Simple ways to manage normal pregnancy-related back pain

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Simple ways to manage normal pregnancy-related back pain

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If you are having trouble managing pregnancy-related back pain, you are not alone. Having been a former pregnant person twice, I can tell you that the aches and pains pregnant people undergo for months are no joke. Your body undergoes large-scale changes to accommodate the growing baby. There are a lot of unseen changes to your body as well, including hormones, blood flow, and growing a whole new organ called the placenta. All of this lead to a number of aches and pains, including prenatal or pregnancy-related back pain. For most people, after they have checked with their doctor that the pain is normal, the advice for managing pain while pregnant does not include medication. With that in mind, we put together some tips to help.

Seek out safe pain-modifying activities, such as massage therapy, and acupuncture (we love Theresa Costigan Acupuncture). Both of these are generally safe for pregnant people. Even though you are under a doctor’s care while pregnant, it is always good to check to make sure this applies to you. It is also wise to choose massage providers that have experience in pregnancy-related back pain.

Use moderate local heat or cold. Generally, your doctor will tell you to avoid saunas, hot tubes, and hot baths as they all affect blood flow and blood pressure, but for the most part, local applications are fine and can be used to help ease aches in pains. In fact, in our massages, it is very normal for us to use cold compresses on the feet and a warm towel on the neck to help ease aches and pains. Pregnant women might enjoy a cold cloth on the forehead, wrists, feet, lower back, or sinuses. Heat might feel good on the upper back, neck, feet, or hips.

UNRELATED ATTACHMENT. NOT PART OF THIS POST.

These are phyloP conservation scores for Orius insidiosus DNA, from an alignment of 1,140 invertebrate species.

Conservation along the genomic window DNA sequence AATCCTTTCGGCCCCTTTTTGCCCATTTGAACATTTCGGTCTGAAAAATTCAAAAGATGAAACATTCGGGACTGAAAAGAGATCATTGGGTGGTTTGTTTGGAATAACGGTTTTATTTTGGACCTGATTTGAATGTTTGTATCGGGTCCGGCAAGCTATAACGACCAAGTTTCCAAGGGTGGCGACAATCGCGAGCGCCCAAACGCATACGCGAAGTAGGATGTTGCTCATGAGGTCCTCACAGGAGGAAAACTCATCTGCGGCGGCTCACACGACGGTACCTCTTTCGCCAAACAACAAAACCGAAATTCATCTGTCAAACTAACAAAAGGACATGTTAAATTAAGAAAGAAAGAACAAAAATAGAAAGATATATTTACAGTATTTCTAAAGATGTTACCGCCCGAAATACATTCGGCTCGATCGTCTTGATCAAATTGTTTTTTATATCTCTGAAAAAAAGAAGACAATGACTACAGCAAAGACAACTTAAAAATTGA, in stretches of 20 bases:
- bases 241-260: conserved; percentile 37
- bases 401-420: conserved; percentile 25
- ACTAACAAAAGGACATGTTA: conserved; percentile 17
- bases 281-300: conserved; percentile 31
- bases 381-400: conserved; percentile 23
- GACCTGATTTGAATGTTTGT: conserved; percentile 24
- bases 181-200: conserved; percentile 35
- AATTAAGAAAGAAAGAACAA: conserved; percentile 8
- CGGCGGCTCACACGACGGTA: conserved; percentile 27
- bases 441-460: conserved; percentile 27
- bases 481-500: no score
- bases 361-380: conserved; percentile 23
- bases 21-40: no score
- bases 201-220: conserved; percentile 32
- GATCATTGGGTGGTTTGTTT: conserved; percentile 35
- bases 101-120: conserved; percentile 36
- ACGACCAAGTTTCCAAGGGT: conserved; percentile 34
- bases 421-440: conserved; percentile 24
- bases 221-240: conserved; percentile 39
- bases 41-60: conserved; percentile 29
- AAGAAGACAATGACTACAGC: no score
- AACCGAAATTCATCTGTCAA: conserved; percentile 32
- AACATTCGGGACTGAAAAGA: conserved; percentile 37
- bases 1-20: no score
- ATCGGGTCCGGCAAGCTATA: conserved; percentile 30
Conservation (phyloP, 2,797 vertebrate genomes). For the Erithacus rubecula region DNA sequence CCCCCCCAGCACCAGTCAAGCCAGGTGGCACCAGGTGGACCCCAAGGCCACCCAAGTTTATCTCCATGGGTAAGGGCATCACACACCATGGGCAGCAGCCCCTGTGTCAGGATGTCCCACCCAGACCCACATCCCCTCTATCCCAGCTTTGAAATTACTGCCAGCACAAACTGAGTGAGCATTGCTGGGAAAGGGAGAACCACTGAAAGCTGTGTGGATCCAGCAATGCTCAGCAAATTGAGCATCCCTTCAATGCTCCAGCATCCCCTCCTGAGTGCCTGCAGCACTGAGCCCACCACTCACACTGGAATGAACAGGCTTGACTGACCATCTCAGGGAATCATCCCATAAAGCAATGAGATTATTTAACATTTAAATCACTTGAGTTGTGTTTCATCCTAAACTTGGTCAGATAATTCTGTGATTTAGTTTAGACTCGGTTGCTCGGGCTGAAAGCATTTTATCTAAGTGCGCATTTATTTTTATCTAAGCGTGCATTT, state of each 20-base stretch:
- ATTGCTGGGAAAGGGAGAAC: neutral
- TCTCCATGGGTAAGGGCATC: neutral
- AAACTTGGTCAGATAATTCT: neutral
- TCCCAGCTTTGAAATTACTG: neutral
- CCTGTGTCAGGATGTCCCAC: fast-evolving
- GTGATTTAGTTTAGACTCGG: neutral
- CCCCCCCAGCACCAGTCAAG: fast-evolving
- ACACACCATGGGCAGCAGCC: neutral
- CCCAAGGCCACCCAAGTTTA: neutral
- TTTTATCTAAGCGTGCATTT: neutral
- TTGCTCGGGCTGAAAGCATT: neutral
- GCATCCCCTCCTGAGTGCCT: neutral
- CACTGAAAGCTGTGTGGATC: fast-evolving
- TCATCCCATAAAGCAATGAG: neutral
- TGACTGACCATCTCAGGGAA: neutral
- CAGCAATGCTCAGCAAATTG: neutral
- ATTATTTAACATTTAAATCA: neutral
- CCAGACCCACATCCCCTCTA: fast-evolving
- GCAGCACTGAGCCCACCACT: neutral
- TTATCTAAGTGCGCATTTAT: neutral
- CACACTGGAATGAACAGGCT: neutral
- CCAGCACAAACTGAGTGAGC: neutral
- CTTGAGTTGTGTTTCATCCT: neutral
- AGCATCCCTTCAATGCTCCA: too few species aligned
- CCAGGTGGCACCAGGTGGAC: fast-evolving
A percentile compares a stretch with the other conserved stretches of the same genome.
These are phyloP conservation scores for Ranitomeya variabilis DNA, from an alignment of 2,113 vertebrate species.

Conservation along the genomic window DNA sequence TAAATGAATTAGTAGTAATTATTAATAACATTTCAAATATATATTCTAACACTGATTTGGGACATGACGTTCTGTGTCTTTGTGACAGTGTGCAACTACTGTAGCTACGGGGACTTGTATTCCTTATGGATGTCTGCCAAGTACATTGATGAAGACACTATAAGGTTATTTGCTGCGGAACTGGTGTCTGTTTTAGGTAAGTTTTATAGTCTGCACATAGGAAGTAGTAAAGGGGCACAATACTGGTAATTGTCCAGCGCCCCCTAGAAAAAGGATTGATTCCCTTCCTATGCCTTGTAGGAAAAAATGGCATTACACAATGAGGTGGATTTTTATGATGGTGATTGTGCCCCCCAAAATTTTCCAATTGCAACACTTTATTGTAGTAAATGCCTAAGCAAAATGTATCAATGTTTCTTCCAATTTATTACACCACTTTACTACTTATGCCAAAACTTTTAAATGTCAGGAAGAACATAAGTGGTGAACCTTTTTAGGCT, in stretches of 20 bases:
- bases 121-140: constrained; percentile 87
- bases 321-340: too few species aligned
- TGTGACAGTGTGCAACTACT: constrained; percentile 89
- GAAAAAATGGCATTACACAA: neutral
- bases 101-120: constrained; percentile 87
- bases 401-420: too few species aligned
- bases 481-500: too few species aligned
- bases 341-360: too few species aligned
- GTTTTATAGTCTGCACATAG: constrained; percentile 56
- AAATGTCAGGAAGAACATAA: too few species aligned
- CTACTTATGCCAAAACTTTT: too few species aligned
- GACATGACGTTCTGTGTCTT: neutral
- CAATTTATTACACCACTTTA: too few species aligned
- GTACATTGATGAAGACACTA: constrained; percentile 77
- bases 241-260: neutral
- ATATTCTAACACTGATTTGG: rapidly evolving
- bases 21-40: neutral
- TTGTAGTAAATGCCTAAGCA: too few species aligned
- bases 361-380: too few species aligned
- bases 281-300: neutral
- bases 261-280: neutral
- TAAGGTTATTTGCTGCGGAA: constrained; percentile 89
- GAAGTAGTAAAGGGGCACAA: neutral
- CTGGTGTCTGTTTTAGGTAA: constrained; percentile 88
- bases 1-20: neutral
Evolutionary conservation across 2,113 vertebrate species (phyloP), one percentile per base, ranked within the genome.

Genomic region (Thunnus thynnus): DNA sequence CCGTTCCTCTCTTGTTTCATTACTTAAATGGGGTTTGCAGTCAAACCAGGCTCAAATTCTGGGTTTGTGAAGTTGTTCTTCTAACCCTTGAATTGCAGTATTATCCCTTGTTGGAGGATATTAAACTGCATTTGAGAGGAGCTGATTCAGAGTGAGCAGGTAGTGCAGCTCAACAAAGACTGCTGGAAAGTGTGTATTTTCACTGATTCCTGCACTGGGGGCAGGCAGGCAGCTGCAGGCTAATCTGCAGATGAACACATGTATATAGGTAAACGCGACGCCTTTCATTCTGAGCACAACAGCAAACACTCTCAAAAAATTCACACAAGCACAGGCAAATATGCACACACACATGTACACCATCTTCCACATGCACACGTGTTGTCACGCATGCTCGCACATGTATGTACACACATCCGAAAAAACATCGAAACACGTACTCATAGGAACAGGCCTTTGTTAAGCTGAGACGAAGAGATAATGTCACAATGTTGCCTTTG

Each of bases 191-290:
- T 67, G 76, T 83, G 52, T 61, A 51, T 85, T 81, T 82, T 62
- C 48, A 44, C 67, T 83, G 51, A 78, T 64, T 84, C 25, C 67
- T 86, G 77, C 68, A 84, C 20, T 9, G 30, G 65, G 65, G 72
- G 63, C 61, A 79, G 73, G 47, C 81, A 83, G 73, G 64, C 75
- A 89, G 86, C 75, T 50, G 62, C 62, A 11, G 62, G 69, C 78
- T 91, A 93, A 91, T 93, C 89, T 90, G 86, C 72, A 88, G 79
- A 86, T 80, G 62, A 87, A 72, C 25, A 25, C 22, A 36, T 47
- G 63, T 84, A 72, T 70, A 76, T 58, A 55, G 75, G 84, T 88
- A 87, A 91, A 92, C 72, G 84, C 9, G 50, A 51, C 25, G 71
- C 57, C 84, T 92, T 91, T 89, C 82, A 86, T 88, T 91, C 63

Move! It may feel like the last thing you want to do but moving is good for you and can be a natural analgesic. Walks, swimming, and yoga are typically recommended for pregnant women experiencing pregnancy-related back pain, but many women stick with their normal running, lifting, and other exercise programs. If in doubt, please check with your medical provider, as not all may apply to you.

Meditate or breathe. Stress levels are indirectly tied to your perception of pain. Often you can meditate and help reduce muscle tone by relaxing through a meditation practice. There is no need to become an expert, sitting pillowed and spending 2-5 minutes calming your breath can work wonders.

Self-massage or partner massage. Pain can be daily, and let’s face it, we cannot all go to the massage therapist every day. Do ask your prenatal massage therapist to show you how to perform safe self-massage with a ball or roller during your massage session. You can also ask your partner to massage you. They should use moderate pressure (ie it should not hurt) and they should avoid sensitive areas such as the sacrum, belly, and front of the neck since they do not know what they are doing.

We always advise that when in doubt, please check with your doctor. Many people think that they need to suffer back pain when they do not. Help is available, check with your team to find out which options are right for you at what stage of pregnancy.

Body Mechanics Orthopedic Massage

1 W 34th St
#204,
New York, NY 10001
Phone: 212-600-4808
Email: info@bodymechanicsnyc.com

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